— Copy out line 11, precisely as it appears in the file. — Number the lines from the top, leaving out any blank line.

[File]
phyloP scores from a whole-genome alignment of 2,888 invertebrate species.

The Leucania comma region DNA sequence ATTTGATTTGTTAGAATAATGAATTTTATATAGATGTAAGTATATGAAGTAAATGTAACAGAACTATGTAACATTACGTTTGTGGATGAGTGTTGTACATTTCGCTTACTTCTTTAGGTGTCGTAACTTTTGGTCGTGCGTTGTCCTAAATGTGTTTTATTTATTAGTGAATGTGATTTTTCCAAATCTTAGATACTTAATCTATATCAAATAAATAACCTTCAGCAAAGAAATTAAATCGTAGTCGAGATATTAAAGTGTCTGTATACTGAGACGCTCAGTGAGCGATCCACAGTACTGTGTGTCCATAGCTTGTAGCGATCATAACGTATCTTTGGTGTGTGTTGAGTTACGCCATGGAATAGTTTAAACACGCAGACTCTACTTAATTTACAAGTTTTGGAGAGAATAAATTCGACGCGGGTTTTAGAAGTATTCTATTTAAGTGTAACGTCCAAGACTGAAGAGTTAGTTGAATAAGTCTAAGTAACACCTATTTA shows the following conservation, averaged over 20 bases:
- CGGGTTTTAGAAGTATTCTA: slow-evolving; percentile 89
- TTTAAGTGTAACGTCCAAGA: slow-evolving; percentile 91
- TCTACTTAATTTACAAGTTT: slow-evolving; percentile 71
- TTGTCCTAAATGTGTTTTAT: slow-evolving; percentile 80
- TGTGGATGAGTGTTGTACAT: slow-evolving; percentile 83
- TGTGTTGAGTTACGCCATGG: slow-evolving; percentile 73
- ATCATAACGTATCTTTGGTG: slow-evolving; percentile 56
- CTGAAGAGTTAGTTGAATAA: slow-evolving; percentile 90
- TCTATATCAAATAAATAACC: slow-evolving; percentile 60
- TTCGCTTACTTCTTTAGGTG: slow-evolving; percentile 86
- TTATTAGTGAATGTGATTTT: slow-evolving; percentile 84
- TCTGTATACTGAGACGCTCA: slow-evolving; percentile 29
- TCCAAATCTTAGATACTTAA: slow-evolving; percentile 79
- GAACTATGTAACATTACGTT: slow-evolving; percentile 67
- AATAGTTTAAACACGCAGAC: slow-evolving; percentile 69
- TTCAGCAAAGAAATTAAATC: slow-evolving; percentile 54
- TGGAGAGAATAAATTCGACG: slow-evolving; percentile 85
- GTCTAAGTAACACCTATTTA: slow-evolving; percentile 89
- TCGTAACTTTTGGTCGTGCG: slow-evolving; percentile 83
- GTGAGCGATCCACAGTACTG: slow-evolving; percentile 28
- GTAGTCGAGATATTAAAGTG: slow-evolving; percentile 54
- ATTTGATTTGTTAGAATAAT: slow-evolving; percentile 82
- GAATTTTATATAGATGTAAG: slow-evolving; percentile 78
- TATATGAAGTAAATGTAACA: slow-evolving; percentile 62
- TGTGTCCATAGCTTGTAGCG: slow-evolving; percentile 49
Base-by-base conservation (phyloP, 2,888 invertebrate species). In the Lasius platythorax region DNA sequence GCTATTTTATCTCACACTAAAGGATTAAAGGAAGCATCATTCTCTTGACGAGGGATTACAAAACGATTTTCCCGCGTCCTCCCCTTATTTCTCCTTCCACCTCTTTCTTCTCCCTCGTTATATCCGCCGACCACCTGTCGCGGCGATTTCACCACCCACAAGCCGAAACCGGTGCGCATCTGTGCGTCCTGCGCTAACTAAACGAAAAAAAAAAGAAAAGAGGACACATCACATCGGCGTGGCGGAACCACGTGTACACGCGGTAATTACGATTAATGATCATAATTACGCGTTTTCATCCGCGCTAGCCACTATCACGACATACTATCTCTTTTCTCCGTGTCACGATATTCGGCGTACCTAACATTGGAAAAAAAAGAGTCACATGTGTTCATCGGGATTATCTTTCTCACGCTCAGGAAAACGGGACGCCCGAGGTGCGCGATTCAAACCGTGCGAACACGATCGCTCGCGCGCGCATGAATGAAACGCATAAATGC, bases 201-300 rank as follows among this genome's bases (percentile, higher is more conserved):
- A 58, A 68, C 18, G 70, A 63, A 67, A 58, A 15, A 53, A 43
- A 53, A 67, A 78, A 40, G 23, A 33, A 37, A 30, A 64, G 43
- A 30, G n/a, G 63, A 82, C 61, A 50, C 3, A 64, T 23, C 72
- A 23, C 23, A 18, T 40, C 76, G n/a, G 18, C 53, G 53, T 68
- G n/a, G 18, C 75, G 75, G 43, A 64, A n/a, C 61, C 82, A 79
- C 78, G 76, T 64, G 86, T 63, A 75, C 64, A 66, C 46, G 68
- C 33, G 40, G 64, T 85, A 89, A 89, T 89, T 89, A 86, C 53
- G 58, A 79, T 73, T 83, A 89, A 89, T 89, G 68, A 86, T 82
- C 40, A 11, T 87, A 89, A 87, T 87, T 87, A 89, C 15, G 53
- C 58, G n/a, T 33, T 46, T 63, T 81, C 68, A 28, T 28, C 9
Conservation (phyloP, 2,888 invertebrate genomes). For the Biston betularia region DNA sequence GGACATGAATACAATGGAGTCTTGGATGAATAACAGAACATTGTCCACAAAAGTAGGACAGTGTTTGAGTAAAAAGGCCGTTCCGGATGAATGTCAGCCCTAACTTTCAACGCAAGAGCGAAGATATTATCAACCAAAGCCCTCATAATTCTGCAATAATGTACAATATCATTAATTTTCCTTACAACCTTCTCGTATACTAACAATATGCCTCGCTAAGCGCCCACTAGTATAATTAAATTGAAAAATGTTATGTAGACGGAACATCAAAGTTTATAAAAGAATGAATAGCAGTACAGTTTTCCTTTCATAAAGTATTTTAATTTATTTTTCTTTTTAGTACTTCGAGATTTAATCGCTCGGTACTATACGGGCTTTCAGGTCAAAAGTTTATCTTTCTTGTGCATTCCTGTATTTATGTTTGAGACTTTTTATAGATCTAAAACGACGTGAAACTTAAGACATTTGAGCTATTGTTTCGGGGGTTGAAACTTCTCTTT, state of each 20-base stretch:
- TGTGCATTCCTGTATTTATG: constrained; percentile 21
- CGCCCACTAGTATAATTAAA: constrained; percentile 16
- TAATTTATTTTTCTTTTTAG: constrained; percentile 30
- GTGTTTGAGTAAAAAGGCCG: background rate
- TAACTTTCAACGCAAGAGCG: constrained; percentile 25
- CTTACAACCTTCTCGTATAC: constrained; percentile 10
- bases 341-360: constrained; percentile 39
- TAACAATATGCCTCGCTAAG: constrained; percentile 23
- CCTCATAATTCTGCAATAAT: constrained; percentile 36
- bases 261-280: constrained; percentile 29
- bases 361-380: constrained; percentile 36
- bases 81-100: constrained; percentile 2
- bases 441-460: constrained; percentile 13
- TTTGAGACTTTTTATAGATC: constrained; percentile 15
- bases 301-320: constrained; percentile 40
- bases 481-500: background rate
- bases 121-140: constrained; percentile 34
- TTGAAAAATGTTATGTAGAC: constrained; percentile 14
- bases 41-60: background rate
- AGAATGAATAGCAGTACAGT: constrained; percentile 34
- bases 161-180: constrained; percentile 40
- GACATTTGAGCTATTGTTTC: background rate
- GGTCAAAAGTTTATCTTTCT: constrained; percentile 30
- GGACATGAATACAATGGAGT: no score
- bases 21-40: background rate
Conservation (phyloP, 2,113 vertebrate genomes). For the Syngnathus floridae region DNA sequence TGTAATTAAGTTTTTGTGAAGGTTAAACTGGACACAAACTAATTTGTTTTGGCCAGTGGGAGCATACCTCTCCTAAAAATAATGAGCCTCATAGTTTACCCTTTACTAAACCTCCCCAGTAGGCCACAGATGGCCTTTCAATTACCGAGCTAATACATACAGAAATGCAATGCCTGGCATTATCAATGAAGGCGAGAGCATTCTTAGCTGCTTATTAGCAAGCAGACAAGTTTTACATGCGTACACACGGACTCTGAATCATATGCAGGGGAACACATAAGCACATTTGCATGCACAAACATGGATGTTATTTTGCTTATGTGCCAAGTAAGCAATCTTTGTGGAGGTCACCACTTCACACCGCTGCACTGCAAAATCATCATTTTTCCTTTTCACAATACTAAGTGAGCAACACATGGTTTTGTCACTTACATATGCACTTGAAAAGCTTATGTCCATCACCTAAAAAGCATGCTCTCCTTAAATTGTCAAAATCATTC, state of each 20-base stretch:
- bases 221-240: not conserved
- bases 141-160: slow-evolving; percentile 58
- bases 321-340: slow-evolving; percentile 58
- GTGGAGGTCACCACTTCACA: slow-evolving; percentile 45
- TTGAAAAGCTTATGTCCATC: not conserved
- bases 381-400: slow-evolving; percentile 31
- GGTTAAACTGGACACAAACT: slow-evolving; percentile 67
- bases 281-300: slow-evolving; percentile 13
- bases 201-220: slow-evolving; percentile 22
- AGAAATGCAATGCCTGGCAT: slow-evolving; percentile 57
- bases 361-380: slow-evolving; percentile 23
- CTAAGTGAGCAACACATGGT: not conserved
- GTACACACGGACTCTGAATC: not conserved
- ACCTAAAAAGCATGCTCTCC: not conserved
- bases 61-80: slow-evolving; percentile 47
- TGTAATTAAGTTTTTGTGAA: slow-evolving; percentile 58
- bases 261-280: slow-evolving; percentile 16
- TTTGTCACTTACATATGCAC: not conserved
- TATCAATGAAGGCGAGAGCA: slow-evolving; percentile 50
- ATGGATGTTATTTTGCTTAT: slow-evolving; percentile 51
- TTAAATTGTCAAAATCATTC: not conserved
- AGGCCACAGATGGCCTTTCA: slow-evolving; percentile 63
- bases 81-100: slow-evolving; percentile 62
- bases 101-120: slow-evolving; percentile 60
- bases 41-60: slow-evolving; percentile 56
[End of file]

- TCTATATCAAATAAATAACC: slow-evolving; percentile 60